The definition of the word is "misstep" whether to stutter or to trip. It is more a style than a technique and, thus, is difficult to place an exercize to. However, try this.
Take a 6 step basico (side-front-front-side-close-step [forward or back depending upon whether dancing man/woman]). Now dance steps 1-2-1-4-5, for example. This is side-front-back-side-close). Now dance it in the rhythm of slow-slow-and-slow-slow (where and is a quick step). Now dance it in the rhythm of slow-slow-and-slow-and. If you now add the original last step #6 (forward/back depending) as a final slow, you get a nice traspie. Dance the basic 6, then the first exercize, the basic 6, the third exercize, and finish with the basic 6. It gives you a wonderful feeling of traspie.
Of course, there are others (combinations). Try some. Bonne chance et bienvenue aux DF.
For whatever it's worth, an BsAs teacher told me that by moving (not trying to do tango/milonga steps) on milonga music and on the toes (or at least the front part of the foot), the traspie will come by itself. She does that when practising/warming-up at home.
For me, the steps I would use in Milonga are a subset of what I would use in Tango (basically, there is nothing new in Milonga that I couldn't do in Tango). However, the "feel" of Milonga is much different, (more playful, maybe less serious). Also, I do not do pauses in Milonga, (like I would in Tango). I step on every beat, and occasionally do "quick steps" or traspies.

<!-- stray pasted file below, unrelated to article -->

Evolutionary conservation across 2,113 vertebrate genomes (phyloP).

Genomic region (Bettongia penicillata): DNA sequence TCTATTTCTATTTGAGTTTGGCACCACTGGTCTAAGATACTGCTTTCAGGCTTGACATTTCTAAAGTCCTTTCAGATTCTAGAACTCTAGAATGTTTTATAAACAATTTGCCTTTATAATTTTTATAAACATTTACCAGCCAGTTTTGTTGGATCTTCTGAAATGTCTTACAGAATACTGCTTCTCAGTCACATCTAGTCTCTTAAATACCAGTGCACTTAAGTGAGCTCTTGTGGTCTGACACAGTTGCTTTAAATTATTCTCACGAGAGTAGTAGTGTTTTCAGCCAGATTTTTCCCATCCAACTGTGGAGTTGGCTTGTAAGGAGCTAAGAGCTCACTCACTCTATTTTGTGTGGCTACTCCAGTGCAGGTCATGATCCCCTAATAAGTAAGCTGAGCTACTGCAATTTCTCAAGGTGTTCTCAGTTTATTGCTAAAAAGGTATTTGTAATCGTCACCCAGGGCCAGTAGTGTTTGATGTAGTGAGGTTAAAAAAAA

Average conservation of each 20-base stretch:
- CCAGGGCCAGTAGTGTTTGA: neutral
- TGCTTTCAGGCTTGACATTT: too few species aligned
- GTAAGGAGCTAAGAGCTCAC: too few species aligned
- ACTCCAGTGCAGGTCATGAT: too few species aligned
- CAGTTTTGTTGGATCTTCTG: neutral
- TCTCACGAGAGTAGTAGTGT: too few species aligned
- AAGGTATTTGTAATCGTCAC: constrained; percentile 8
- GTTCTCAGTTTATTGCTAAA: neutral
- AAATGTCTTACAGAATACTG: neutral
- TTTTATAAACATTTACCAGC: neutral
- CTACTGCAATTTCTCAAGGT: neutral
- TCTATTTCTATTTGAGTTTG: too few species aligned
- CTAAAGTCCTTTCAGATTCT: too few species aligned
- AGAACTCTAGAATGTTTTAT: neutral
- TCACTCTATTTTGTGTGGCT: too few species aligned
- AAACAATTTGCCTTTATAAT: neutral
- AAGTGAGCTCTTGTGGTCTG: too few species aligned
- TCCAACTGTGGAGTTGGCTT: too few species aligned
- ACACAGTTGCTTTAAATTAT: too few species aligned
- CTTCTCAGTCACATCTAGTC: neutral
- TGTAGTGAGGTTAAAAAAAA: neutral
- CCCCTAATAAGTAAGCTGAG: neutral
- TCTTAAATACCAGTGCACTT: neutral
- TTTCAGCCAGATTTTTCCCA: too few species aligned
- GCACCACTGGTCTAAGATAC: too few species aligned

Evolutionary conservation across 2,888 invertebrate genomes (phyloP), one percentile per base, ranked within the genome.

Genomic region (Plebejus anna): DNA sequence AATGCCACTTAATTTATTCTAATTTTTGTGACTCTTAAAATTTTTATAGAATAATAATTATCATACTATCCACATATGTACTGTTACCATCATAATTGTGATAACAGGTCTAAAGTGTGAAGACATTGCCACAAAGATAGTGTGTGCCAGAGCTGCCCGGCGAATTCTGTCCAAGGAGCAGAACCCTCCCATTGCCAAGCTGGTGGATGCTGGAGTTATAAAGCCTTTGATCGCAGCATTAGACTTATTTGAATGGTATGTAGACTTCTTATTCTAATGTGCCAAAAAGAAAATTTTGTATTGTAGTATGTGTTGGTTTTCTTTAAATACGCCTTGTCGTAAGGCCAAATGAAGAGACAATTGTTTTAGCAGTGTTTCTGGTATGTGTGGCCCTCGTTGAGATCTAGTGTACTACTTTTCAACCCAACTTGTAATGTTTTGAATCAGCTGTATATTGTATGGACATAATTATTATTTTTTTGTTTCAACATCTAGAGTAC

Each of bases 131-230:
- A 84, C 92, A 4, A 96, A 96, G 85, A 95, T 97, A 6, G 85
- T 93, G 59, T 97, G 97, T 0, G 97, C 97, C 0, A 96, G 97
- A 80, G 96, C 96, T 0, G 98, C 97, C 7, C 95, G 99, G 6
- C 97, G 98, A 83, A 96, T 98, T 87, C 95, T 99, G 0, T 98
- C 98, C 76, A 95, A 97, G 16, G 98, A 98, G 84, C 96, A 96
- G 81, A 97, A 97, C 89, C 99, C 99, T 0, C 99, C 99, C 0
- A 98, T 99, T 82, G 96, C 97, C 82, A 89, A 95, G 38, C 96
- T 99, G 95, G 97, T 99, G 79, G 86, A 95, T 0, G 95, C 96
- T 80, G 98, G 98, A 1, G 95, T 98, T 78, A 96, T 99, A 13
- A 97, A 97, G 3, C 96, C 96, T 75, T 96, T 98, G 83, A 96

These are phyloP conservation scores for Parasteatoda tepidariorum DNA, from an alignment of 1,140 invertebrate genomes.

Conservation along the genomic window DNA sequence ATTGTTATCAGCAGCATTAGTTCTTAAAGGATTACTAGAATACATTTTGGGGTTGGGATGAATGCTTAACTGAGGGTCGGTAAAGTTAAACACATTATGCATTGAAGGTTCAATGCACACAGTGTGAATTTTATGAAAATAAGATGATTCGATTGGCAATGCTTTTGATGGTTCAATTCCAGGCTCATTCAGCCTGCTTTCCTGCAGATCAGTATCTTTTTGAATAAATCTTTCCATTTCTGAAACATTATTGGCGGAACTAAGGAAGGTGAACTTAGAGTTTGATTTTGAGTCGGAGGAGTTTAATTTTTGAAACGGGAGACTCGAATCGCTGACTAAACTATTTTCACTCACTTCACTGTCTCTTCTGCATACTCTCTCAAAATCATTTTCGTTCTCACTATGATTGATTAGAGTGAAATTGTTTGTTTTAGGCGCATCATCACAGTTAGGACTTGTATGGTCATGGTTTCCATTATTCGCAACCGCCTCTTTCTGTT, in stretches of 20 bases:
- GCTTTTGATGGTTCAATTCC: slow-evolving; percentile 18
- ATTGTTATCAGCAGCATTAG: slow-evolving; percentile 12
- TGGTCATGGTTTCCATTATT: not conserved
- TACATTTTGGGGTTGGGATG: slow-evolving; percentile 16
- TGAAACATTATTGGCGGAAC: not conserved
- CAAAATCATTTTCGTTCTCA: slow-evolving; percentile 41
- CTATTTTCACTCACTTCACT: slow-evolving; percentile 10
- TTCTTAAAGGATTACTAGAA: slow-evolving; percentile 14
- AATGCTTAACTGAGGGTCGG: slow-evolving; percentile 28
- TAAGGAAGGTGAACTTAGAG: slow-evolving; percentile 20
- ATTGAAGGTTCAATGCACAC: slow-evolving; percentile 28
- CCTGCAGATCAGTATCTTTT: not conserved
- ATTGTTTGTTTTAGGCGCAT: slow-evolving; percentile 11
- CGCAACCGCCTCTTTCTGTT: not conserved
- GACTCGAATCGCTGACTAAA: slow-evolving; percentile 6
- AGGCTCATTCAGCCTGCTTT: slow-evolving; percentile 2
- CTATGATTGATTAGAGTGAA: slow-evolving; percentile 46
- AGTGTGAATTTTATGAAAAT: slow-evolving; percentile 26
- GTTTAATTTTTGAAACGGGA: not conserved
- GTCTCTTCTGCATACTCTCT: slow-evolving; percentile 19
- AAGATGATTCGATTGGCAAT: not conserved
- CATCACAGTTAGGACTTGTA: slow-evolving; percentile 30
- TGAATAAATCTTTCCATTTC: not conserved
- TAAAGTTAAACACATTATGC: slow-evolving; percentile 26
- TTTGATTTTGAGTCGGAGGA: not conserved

Vals for me is similar in "feel" to Tango, but the rhythm is different (3 quick steps for one slow step), which modifies (and I suppose restricts) which steps I can do to it.
Note of caution...the OP did not ask for milonga or vals. He/She asked about traspie. Though the posts are good, they seem to imply that traspie only occurs in milonga. Re dchester's post, it is good to note also that, though there are similarities between all 3 dances, each is danced with its own unique technique and style, and is not really just a slower or quicker version of tango.
The exercize that I offered above is just something that we have used in the learning/developing of traspie regardless of the dance.
You are welcomed. Glad it helped. It will also work, in the very same manner, for milonga. Know that, of course, the syncopations will take on a quicker (almost Salsa feel) movement. This will require a correct and controlled balance (weight on the flat of the balls of the feet), and a well maintained center (body position).
Not certain what you mean by "the" double step. This would indicate that you are referring to a specific step. Traspie, or the "misstep", is, in kind, a double step, but is better thought of as a contratiempo or syncopated beating of a step. Traspie is not only a step; it is also a style, and isn't always done with just a double step. Sometimes, it is found/created in other movements.